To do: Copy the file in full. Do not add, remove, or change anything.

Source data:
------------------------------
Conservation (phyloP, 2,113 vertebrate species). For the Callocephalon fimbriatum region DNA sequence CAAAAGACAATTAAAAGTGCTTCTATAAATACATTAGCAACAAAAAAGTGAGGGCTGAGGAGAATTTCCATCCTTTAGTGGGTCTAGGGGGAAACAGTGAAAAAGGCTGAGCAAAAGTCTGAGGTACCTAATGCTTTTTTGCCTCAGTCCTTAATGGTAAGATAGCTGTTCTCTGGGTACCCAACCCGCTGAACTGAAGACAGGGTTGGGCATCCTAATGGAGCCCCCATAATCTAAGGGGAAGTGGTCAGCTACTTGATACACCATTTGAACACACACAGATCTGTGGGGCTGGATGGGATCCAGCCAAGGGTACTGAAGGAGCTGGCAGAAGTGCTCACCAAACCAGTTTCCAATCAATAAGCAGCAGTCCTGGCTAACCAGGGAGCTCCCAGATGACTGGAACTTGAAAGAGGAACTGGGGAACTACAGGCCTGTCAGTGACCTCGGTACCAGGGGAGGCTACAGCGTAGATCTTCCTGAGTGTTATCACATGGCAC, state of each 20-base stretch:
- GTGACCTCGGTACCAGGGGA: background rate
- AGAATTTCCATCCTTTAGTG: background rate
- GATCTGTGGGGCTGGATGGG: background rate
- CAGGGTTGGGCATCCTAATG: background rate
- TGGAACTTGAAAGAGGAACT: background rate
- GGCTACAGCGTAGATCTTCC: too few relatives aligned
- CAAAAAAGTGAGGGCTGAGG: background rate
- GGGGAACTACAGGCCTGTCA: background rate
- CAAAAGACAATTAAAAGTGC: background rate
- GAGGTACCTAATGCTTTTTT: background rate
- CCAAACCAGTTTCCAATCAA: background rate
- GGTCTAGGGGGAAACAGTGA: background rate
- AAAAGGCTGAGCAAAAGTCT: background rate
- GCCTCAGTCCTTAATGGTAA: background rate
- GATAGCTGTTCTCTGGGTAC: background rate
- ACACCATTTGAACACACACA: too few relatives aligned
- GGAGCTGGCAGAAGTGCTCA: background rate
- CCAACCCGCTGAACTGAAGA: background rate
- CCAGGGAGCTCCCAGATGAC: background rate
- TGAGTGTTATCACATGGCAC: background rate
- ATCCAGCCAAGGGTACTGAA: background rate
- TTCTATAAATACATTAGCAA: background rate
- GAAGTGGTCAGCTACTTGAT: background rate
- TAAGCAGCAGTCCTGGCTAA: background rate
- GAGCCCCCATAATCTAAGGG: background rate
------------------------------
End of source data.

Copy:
Conservation (phyloP, 2,113 vertebrate species). For the Callocephalon fimbriatum region DNA sequence CAAAAGACAATTAAAAGTGCTTCTATAAATACATTAGCAACAAAAAAGTGAGGGCTGAGGAGAATTTCCATCCTTTAGTGGGTCTAGGGGGAAACAGTGAAAAAGGCTGAGCAAAAGTCTGAGGTACCTAATGCTTTTTTGCCTCAGTCCTTAATGGTAAGATAGCTGTTCTCTGGGTACCCAACCCGCTGAACTGAAGACAGGGTTGGGCATCCTAATGGAGCCCCCATAATCTAAGGGGAAGTGGTCAGCTACTTGATACACCATTTGAACACACACAGATCTGTGGGGCTGGATGGGATCCAGCCAAGGGTACTGAAGGAGCTGGCAGAAGTGCTCACCAAACCAGTTTCCAATCAATAAGCAGCAGTCCTGGCTAACCAGGGAGCTCCCAGATGACTGGAACTTGAAAGAGGAACTGGGGAACTACAGGCCTGTCAGTGACCTCGGTACCAGGGGAGGCTACAGCGTAGATCTTCCTGAGTGTTATCACATGGCAC, state of each 20-base stretch:
- GTGACCTCGGTACCAGGGGA: background rate
- AGAATTTCCATCCTTTAGTG: background rate
- GATCTGTGGGGCTGGATGGG: background rate
- CAGGGTTGGGCATCCTAATG: background rate
- TGGAACTTGAAAGAGGAACT: background rate
- GGCTACAGCGTAGATCTTCC: too few relatives aligned
- CAAAAAAGTGAGGGCTGAGG: background rate
- GGGGAACTACAGGCCTGTCA: background rate
- CAAAAGACAATTAAAAGTGC: background rate
- GAGGTACCTAATGCTTTTTT: background rate
- CCAAACCAGTTTCCAATCAA: background rate
- GGTCTAGGGGGAAACAGTGA: background rate
- AAAAGGCTGAGCAAAAGTCT: background rate
- GCCTCAGTCCTTAATGGTAA: background rate
- GATAGCTGTTCTCTGGGTAC: background rate
- ACACCATTTGAACACACACA: too few relatives aligned
- GGAGCTGGCAGAAGTGCTCA: background rate
- CCAACCCGCTGAACTGAAGA: background rate
- CCAGGGAGCTCCCAGATGAC: background rate
- TGAGTGTTATCACATGGCAC: background rate
- ATCCAGCCAAGGGTACTGAA: background rate
- TTCTATAAATACATTAGCAA: background rate
- GAAGTGGTCAGCTACTTGAT: background rate
- TAAGCAGCAGTCCTGGCTAA: background rate
- GAGCCCCCATAATCTAAGGG: background rate